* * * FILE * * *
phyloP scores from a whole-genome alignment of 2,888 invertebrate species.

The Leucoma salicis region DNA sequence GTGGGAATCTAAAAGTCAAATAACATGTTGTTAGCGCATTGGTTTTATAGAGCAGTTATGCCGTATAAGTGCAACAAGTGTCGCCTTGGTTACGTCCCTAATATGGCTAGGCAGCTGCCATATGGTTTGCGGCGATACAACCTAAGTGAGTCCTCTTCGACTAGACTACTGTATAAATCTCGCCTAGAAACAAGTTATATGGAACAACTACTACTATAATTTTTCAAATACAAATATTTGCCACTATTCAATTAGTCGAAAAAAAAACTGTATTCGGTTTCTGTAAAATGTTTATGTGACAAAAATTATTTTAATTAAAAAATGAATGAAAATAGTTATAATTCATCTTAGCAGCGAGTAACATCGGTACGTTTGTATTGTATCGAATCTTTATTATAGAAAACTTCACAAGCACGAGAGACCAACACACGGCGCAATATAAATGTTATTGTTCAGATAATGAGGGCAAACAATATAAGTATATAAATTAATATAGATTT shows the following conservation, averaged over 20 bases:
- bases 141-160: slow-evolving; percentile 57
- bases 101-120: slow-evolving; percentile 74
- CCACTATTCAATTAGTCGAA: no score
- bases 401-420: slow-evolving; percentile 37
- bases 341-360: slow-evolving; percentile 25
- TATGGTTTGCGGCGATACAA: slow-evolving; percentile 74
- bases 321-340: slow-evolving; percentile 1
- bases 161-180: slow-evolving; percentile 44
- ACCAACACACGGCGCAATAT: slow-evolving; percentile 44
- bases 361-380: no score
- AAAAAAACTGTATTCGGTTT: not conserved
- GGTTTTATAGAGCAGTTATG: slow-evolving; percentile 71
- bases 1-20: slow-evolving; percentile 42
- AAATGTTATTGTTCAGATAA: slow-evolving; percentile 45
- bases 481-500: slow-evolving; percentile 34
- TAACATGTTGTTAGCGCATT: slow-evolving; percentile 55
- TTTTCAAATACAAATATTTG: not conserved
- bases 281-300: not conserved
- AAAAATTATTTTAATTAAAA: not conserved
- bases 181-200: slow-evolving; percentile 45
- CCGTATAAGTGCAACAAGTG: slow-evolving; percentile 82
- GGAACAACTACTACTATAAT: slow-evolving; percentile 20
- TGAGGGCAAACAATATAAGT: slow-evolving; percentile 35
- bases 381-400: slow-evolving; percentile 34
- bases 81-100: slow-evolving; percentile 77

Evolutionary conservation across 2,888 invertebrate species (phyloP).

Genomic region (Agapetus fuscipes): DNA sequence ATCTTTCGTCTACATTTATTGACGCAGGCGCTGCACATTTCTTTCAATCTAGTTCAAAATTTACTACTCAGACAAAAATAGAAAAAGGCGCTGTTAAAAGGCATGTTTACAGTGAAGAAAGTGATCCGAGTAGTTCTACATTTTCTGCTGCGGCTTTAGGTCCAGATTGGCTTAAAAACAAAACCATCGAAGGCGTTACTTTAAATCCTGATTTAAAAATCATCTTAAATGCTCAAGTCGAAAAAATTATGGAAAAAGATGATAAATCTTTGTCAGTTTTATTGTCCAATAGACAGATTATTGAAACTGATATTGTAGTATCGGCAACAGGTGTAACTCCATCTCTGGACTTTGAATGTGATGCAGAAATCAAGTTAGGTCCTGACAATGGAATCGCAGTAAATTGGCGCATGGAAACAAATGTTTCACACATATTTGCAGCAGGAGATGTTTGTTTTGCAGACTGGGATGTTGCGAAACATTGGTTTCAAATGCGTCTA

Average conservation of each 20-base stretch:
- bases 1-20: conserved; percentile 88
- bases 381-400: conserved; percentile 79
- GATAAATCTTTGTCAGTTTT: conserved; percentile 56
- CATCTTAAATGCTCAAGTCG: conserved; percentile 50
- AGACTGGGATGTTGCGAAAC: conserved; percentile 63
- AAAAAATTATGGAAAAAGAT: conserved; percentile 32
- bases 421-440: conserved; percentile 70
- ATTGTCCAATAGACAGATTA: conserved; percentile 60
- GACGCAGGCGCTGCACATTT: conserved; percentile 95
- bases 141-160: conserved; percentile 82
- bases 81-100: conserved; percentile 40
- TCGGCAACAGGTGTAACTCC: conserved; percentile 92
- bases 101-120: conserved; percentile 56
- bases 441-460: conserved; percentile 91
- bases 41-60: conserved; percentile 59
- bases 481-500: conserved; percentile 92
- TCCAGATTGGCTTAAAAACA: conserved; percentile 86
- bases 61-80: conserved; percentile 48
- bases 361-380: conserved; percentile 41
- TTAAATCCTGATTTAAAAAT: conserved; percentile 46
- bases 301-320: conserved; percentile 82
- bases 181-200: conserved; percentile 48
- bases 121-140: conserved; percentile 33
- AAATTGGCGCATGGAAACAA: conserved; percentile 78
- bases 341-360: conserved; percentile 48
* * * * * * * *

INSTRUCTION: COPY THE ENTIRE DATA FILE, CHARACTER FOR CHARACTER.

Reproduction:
phyloP scores from a whole-genome alignment of 2,888 invertebrate species.

The Leucoma salicis region DNA sequence GTGGGAATCTAAAAGTCAAATAACATGTTGTTAGCGCATTGGTTTTATAGAGCAGTTATGCCGTATAAGTGCAACAAGTGTCGCCTTGGTTACGTCCCTAATATGGCTAGGCAGCTGCCATATGGTTTGCGGCGATACAACCTAAGTGAGTCCTCTTCGACTAGACTACTGTATAAATCTCGCCTAGAAACAAGTTATATGGAACAACTACTACTATAATTTTTCAAATACAAATATTTGCCACTATTCAATTAGTCGAAAAAAAAACTGTATTCGGTTTCTGTAAAATGTTTATGTGACAAAAATTATTTTAATTAAAAAATGAATGAAAATAGTTATAATTCATCTTAGCAGCGAGTAACATCGGTACGTTTGTATTGTATCGAATCTTTATTATAGAAAACTTCACAAGCACGAGAGACCAACACACGGCGCAATATAAATGTTATTGTTCAGATAATGAGGGCAAACAATATAAGTATATAAATTAATATAGATTT shows the following conservation, averaged over 20 bases:
- bases 141-160: slow-evolving; percentile 57
- bases 101-120: slow-evolving; percentile 74
- CCACTATTCAATTAGTCGAA: no score
- bases 401-420: slow-evolving; percentile 37
- bases 341-360: slow-evolving; percentile 25
- TATGGTTTGCGGCGATACAA: slow-evolving; percentile 74
- bases 321-340: slow-evolving; percentile 1
- bases 161-180: slow-evolving; percentile 44
- ACCAACACACGGCGCAATAT: slow-evolving; percentile 44
- bases 361-380: no score
- AAAAAAACTGTATTCGGTTT: not conserved
- GGTTTTATAGAGCAGTTATG: slow-evolving; percentile 71
- bases 1-20: slow-evolving; percentile 42
- AAATGTTATTGTTCAGATAA: slow-evolving; percentile 45
- bases 481-500: slow-evolving; percentile 34
- TAACATGTTGTTAGCGCATT: slow-evolving; percentile 55
- TTTTCAAATACAAATATTTG: not conserved
- bases 281-300: not conserved
- AAAAATTATTTTAATTAAAA: not conserved
- bases 181-200: slow-evolving; percentile 45
- CCGTATAAGTGCAACAAGTG: slow-evolving; percentile 82
- GGAACAACTACTACTATAAT: slow-evolving; percentile 20
- TGAGGGCAAACAATATAAGT: slow-evolving; percentile 35
- bases 381-400: slow-evolving; percentile 34
- bases 81-100: slow-evolving; percentile 77

Evolutionary conservation across 2,888 invertebrate species (phyloP).

Genomic region (Agapetus fuscipes): DNA sequence ATCTTTCGTCTACATTTATTGACGCAGGCGCTGCACATTTCTTTCAATCTAGTTCAAAATTTACTACTCAGACAAAAATAGAAAAAGGCGCTGTTAAAAGGCATGTTTACAGTGAAGAAAGTGATCCGAGTAGTTCTACATTTTCTGCTGCGGCTTTAGGTCCAGATTGGCTTAAAAACAAAACCATCGAAGGCGTTACTTTAAATCCTGATTTAAAAATCATCTTAAATGCTCAAGTCGAAAAAATTATGGAAAAAGATGATAAATCTTTGTCAGTTTTATTGTCCAATAGACAGATTATTGAAACTGATATTGTAGTATCGGCAACAGGTGTAACTCCATCTCTGGACTTTGAATGTGATGCAGAAATCAAGTTAGGTCCTGACAATGGAATCGCAGTAAATTGGCGCATGGAAACAAATGTTTCACACATATTTGCAGCAGGAGATGTTTGTTTTGCAGACTGGGATGTTGCGAAACATTGGTTTCAAATGCGTCTA

Average conservation of each 20-base stretch:
- bases 1-20: conserved; percentile 88
- bases 381-400: conserved; percentile 79
- GATAAATCTTTGTCAGTTTT: conserved; percentile 56
- CATCTTAAATGCTCAAGTCG: conserved; percentile 50
- AGACTGGGATGTTGCGAAAC: conserved; percentile 63
- AAAAAATTATGGAAAAAGAT: conserved; percentile 32
- bases 421-440: conserved; percentile 70
- ATTGTCCAATAGACAGATTA: conserved; percentile 60
- GACGCAGGCGCTGCACATTT: conserved; percentile 95
- bases 141-160: conserved; percentile 82
- bases 81-100: conserved; percentile 40
- TCGGCAACAGGTGTAACTCC: conserved; percentile 92
- bases 101-120: conserved; percentile 56
- bases 441-460: conserved; percentile 91
- bases 41-60: conserved; percentile 59
- bases 481-500: conserved; percentile 92
- TCCAGATTGGCTTAAAAACA: conserved; percentile 86
- bases 61-80: conserved; percentile 48
- bases 361-380: conserved; percentile 41
- TTAAATCCTGATTTAAAAAT: conserved; percentile 46
- bases 301-320: conserved; percentile 82
- bases 181-200: conserved; percentile 48
- bases 121-140: conserved; percentile 33
- AAATTGGCGCATGGAAACAA: conserved; percentile 78
- bases 341-360: conserved; percentile 48